Wednesday, August 27, 2014
There's Just Some Things They Never Told Me About This Job!
Why is it so few Christians ever fully walk in the freedom promised by Christ? Why do so many of us continue to be bound by sin, no matter how hard we try to live a life free “of the law of sin and death?” Why do we settle for less than the fullness of all that our salvation offers this side of Heaven? Do we really believe that “we have been given exceeding great and precious promises” by which we might be “partakers of the divine nature, having escaped the corruption that is in the world through lust?” (2Pet.1:4) Do we truly embrace the idea that “as He is so are we in this world?”
I saw a poster years ago that spoke to me on a variety of levels at the time. Over the past thirty years of my Christian walk, it has taken on even deeper meaning. A tall, rail-thin, bedraggled and bowlegged cowboy, sporting a week’s worth of beard, covered from head to tail in dust is slumped against a wooden corral. His well-worn lariat hangs limp at his side. Behind him a herd of rowdy cattle shuffle unsettled. The caption read: There Are Just Some Things They Never Told Me About This Job!
I think that insightful comment is applicable to many situations Believers encounter in the context of our earthly walk in the Faith. The premise, of course, is that if we’d known what we were signing up for we might have had second thoughts. For many of us there is no “might” about it. Had we known all the trials and tribulations we were going to encounter as a result of accepting Christ as our Savior, we likely would have continued on in sin. In many cases, it would have been a heck of a lot easier. We wouldn’t have to “turn our cheek” when slapped, love our neighbor as ourselves (no matter how unlovable they are), forgive our brothers seventy times seventy, and so on. Before you decide that the wheels have come off my theological bus let me assure you of one thing. There may be moments of extreme duress in every Believer’s life when they wonder what they really signed up for, but few of us sincerely believe we would be better off going back to living without Christ, me included.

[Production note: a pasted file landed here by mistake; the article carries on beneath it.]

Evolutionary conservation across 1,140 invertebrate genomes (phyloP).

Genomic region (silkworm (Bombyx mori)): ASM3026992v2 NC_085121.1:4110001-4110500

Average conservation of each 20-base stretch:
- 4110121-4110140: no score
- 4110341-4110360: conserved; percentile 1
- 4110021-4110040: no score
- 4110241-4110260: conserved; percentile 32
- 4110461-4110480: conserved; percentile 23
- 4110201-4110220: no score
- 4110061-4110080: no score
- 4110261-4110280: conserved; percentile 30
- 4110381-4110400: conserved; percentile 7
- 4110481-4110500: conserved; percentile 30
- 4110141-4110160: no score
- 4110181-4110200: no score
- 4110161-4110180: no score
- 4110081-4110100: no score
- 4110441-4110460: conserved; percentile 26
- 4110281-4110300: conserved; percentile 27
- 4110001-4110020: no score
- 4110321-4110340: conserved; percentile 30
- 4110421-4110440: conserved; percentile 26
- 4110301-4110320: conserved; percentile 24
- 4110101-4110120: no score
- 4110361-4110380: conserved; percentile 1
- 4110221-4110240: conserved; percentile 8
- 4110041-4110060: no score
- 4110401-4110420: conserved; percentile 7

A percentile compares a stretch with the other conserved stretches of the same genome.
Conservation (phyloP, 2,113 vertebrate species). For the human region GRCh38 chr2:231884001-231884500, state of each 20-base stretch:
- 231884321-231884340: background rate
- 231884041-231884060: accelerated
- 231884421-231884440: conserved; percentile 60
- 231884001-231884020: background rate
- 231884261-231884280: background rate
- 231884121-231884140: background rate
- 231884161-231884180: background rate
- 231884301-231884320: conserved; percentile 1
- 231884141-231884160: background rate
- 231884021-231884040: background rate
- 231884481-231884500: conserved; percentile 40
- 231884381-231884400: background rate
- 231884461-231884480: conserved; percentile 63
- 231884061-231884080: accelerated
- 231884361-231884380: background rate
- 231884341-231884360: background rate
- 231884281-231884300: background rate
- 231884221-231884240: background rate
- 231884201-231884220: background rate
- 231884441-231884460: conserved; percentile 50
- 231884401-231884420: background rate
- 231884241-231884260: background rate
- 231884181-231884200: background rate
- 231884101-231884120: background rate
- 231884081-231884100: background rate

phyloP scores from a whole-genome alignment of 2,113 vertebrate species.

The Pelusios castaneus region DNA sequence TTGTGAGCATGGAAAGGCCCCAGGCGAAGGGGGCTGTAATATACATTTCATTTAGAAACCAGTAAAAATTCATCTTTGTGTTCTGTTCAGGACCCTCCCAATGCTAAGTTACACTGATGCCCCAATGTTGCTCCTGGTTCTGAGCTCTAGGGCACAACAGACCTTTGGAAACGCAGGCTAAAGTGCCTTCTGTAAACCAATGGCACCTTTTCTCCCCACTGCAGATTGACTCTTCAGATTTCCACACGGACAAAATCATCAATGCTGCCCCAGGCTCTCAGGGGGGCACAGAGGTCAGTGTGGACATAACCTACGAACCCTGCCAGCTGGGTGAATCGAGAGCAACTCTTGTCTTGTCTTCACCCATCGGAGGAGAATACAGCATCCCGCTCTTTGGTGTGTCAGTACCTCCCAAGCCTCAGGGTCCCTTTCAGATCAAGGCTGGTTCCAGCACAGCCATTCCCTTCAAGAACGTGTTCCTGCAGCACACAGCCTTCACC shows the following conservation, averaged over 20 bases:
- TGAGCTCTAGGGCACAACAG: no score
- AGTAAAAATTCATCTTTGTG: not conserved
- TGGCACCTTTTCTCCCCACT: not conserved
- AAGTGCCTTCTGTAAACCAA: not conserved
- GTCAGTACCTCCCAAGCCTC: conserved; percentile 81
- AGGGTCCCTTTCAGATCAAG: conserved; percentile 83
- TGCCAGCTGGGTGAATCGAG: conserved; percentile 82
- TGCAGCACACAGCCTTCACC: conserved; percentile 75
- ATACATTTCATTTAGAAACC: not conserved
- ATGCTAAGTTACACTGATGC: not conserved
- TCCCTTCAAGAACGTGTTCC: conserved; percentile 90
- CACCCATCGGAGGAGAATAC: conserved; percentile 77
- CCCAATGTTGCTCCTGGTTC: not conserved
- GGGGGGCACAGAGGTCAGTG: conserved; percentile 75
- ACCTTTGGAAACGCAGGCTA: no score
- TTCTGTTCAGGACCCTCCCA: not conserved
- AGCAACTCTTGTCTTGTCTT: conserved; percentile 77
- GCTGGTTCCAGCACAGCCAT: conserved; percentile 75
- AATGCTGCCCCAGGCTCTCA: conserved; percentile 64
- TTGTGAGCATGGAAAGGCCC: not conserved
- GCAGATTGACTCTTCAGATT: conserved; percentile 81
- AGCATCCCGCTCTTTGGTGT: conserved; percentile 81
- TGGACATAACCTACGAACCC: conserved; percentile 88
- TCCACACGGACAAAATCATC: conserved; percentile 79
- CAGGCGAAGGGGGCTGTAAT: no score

But there is no question that anyone who purposes to seek the face of God on a daily basis and not just His hand, anyone who desires intimacy with Jesus through Holy Spirit, anyone who aspires to run the race in such a way that they “press on for the goal of the prize of the upward call of God in Christ Jesus” will face tremendous tribulation. (I’m reminded of the title of the book and movie, I Never Promised You A Rose Garden.)
Nevertheless, once we set out on this very narrow path, seeking the fullness of everything promised to us by Jesus, we find that even though there are moments of deep travail, there are also mountain-top experiences where we encounter His Majesty and Glory in unprecedented ways. This is what spurs us on when our souls languish in the “valley of death.” These mountain-top experiences are often referred to as “epiphanies” --mystical moments when Heaven invades Earth.
I would like to offer up one of my own dramatic “epiphanies” for your consideration. One that came very early on in my walk, the result of an extended time of fasting, prayer, and extensive study in the Word.
Do you believe that the totality of Scripture teaches that it is possible, this side of Heaven, to walk free from sin, even as Jesus walked sin free?
Religion calls that concept heresy.
Before you echo that spirit in a knee-jerk reaction, hear me out.
Everything Jesus did when He walked the Earth He did as a man. Scripture is very clear that He gave up His exalted status as God and became a man so that, among other things, He might be an example to us of what is possible through Him. (Phil.2:5-15; Col.1:18-22) This does not mean Jesus gave up His divinity, rather it simply means that everything He accomplished as a man He did in spite of His divinity.
How do we know this?